To facilitate comparison with SSBT, we use the same set of 2652 experiments used in the evaluation done by Solomon and Kingsford [24], and as listed on their website [11]. These experiments consist of RNA-seq short-read sequencing runs of human blood, brain, and breast tissue. We obtained these files directly from NIH SRA [16]. We discarded 66 files that contained only extremely short reads (i.e., less than 20 bases).^{5} Thus the actual number of files used in our evaluation was 2586.

We first used Squeakr-exact to construct counting quotient filters for each experiment. We used 40-bit hashes in Squeakr-exact to represent *k*-mers exactly. Before running Squeakr-exact, we needed to select the size of the counting quotient filter for each experiment. We used the following rule of thumb to estimate the counting quotient filter size needed by each experiment: singleton *k*-mers take up 1 slot in the counting quotient filter, doubletons take up 2 slots, and almost all other *k*-mers take up 3 slots. We implemented this rule of thumb as follows. We used ntCard [15] to estimate the number of distinct *k*-mers *F*_{0} and the number of *k*-mers of count 1 and 2 (*f*_{1} and *f*_{2}, respectively) in each experiment. We then estimated the number of slots needed in the counting quotient filter as *s* = *f*_{1} + 2*f*_{2} + 3(*F*_{0} *− f*_{1} − *f*_{2}). The number of slots in the counting quotient filter must be a power of 2, so let *s*′ be the smallest power of 2 larger than or equal to *s*. In order to be robust to errors in our estimate, if *s* was more than 0.8*s*′, then we constructed the counting quotient filter with 2*s*′ slots. Otherwise, we constructed the counting quotient filter with *s*′ slots.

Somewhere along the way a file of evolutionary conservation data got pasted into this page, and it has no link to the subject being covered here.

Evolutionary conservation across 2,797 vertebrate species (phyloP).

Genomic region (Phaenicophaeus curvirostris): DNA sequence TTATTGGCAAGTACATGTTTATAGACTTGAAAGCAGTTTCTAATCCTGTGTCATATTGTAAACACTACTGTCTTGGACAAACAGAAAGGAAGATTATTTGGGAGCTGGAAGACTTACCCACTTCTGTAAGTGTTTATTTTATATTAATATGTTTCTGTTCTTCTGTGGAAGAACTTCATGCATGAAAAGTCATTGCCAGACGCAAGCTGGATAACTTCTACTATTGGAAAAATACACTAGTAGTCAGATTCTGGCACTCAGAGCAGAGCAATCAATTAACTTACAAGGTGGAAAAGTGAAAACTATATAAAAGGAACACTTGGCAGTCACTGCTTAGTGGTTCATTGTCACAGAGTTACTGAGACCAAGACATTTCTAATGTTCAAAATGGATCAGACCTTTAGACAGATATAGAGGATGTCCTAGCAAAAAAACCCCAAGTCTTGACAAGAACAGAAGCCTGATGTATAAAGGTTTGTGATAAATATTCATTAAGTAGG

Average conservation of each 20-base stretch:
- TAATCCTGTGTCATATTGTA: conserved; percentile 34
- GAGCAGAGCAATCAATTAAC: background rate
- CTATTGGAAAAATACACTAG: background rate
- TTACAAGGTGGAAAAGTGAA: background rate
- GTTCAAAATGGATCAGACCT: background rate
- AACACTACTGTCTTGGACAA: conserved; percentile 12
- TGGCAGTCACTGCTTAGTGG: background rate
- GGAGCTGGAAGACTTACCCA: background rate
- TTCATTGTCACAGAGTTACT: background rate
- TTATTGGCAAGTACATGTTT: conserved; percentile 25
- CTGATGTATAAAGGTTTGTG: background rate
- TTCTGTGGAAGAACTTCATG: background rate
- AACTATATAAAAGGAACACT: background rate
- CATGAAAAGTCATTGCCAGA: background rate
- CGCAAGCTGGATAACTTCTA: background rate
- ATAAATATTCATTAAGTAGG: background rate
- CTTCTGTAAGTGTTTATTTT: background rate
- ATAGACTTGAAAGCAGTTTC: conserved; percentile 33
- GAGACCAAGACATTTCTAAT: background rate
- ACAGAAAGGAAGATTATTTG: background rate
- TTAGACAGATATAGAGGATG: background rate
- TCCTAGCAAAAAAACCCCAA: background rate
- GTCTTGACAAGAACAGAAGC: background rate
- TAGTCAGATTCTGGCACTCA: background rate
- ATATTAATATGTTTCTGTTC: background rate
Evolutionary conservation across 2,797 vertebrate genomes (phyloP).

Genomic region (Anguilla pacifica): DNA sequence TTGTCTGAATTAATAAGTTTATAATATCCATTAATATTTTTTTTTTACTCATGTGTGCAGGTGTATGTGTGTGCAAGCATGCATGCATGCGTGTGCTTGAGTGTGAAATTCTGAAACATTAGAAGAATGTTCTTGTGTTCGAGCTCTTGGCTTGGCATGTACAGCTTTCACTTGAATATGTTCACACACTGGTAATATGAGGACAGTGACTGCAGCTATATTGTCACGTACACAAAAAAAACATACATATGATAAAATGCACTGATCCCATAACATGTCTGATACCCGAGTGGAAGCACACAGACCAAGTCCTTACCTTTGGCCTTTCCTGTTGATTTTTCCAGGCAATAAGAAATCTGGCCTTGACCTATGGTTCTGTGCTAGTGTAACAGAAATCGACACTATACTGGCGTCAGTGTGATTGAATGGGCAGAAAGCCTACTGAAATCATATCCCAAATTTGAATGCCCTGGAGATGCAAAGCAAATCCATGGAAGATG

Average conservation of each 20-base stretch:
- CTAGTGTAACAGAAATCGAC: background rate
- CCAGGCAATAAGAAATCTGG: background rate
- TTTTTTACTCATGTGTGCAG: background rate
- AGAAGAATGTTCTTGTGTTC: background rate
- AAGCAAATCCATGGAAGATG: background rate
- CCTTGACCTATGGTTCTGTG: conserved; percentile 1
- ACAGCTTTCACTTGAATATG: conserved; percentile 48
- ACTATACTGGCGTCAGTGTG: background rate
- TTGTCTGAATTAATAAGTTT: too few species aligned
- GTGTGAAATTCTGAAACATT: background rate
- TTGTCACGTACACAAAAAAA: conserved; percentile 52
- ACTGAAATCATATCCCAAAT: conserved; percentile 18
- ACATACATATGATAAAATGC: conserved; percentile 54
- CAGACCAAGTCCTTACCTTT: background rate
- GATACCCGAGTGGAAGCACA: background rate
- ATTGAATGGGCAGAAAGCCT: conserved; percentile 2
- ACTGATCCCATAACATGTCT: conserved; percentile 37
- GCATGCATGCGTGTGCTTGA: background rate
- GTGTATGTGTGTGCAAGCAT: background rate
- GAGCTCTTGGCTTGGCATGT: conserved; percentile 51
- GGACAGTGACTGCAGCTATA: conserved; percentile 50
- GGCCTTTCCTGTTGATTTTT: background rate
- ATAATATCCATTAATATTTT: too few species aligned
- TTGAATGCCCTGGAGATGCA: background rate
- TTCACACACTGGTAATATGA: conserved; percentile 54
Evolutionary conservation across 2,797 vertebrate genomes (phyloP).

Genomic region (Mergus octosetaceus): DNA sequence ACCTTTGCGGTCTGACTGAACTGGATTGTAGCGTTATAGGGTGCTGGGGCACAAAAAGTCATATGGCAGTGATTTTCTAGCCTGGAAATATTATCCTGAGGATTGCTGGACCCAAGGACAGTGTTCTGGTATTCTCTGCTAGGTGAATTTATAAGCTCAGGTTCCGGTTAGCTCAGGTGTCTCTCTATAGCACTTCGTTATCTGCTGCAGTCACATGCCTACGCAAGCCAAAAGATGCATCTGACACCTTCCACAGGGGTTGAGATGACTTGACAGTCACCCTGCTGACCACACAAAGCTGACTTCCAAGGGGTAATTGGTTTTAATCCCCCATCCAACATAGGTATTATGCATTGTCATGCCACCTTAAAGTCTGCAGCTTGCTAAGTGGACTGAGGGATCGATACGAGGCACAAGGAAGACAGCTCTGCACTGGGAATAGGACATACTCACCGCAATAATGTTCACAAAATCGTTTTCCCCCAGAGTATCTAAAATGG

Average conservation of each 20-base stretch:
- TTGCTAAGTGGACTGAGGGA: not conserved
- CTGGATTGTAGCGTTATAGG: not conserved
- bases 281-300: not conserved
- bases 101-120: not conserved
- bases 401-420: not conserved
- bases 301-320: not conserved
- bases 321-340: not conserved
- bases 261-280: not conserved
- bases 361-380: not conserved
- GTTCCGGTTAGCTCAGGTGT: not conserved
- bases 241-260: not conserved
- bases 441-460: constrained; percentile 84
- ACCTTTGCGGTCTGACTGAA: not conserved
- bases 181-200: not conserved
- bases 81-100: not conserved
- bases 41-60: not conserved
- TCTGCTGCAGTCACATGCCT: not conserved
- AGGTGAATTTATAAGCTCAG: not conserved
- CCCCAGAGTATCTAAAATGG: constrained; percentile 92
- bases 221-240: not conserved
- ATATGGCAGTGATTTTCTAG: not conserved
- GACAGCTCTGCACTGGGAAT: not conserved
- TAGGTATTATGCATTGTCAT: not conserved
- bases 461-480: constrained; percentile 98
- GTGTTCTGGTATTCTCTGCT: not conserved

We then used Squeakr-exact to construct a counting quotient filter of the counts of the *k*-mers in each experiment. The total size of all the counting quotient filters was 2.7TB.

We then computed cutoffs for each experiment according to the rules defined in the SBT paper [23], shown in Table 1. The SBT paper specifies cutoffs based on the size of the experiment, measured in bytes, but does not specify how the size of an experiment is calculated (e.g. compressed or uncompressed). We use the size of the compressed file downloaded from SRA.

We then invoked Mantis to build the search index using these cutoffs. Based on a few trial runs, we estimated that the number of slots needed in the final counting quotient filter would be 2^{34}, which turned out to be correct.

#### Query datasets